*** Occasionally I'll read something in the Bible that brings up a mental image that I can't help but laugh at. Sometimes it's just a case of unfamiliarity with ancient ritual, where something that'd be perfectly obvious to the original readers is not explained, so that when it's read today it sounds sort of funny. Such was the case when I read through Numbers recently, and came to a section with a wave offering. Best I can tell, a wave offering was generally part of a larger offering. The priest would take a prescribed part of the animal (for example, a ram shoulder for the Nazirite vow closing), pick it up, and wave it. So imagine my surprise when I read this in Numbers 8:

5And the LORD spoke to Moses, saying, 6"Take the Levites from among the people of Israel and cleanse them... And you shall bring the Levites before the tent of meeting and assemble the whole congregation of the people of Israel. 10When you bring the Levites before the LORD, the people of Israel shall lay their hands on the Levites, 11and Aaron shall offer the Levites before the LORD as a wave offering from the people of Israel, that they may do the service of the LORD... 13And you shall set the Levites before Aaron and his sons, and shall offer them as a wave offering to the LORD.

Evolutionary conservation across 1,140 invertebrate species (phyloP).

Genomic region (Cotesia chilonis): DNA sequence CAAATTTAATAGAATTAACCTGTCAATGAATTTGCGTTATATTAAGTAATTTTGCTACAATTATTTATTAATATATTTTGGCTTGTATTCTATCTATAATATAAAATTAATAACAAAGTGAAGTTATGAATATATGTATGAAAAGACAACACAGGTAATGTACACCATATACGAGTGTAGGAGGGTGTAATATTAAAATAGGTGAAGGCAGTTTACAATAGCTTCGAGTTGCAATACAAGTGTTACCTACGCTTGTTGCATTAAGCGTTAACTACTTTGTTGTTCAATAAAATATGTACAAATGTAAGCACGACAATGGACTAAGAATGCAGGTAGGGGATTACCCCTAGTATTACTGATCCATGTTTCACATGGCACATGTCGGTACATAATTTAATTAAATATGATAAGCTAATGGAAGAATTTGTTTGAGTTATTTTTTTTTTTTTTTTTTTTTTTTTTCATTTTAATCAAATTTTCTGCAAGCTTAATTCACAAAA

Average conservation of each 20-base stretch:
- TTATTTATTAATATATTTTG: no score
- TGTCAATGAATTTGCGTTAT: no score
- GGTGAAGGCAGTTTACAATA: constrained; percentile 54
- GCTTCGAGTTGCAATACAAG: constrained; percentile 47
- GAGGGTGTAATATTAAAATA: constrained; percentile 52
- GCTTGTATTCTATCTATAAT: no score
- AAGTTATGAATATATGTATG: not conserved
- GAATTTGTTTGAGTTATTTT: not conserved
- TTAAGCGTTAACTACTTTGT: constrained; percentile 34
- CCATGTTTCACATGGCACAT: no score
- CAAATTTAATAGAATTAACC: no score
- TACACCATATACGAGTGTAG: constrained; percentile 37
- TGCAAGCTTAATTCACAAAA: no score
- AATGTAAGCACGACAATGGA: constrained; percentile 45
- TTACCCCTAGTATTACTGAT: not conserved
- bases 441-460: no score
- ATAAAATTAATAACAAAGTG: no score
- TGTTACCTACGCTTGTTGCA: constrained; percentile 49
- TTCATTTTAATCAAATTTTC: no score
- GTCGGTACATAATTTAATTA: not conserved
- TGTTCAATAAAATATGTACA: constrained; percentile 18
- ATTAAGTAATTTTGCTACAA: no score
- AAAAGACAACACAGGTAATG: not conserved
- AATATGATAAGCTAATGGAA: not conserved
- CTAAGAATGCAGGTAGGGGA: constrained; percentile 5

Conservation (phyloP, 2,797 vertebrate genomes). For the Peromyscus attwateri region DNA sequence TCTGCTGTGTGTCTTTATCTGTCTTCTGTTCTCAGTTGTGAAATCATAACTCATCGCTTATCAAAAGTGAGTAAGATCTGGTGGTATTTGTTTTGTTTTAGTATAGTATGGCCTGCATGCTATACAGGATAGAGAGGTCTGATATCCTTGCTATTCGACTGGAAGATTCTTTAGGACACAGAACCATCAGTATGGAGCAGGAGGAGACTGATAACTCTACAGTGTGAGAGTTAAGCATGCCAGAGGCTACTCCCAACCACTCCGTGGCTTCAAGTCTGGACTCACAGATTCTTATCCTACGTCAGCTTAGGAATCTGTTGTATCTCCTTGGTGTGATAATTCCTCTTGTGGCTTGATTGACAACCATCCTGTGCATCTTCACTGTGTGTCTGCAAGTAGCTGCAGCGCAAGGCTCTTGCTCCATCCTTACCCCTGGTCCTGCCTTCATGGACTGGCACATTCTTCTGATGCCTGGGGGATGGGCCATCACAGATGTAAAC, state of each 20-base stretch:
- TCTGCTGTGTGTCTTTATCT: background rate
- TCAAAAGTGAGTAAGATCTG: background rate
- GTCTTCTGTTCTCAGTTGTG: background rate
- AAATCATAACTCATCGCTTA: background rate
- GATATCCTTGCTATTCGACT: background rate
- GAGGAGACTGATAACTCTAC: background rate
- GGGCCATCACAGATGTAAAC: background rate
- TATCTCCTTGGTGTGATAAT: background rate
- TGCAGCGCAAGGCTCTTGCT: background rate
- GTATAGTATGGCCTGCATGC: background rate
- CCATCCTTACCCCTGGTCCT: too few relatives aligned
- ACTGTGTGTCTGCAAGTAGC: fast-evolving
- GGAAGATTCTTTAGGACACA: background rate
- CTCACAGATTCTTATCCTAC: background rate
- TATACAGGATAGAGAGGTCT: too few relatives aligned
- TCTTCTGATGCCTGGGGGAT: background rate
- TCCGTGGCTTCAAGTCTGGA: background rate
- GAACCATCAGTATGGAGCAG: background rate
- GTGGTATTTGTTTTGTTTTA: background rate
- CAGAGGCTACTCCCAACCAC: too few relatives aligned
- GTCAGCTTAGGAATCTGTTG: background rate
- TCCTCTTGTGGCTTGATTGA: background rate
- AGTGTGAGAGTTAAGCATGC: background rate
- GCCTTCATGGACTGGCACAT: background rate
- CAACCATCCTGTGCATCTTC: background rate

Alrighty then. So was the elderly Aaron supposed to pick up each of these 8500-odd men and wave them in the air? I suppose it's possible, but... I'm guessing there's something about this ancient ritual that I just don't see, but it made perfect sense back then. Still, the image of Aaron picking up each of these thousands of grown men, and waving them around, well, it amuses me.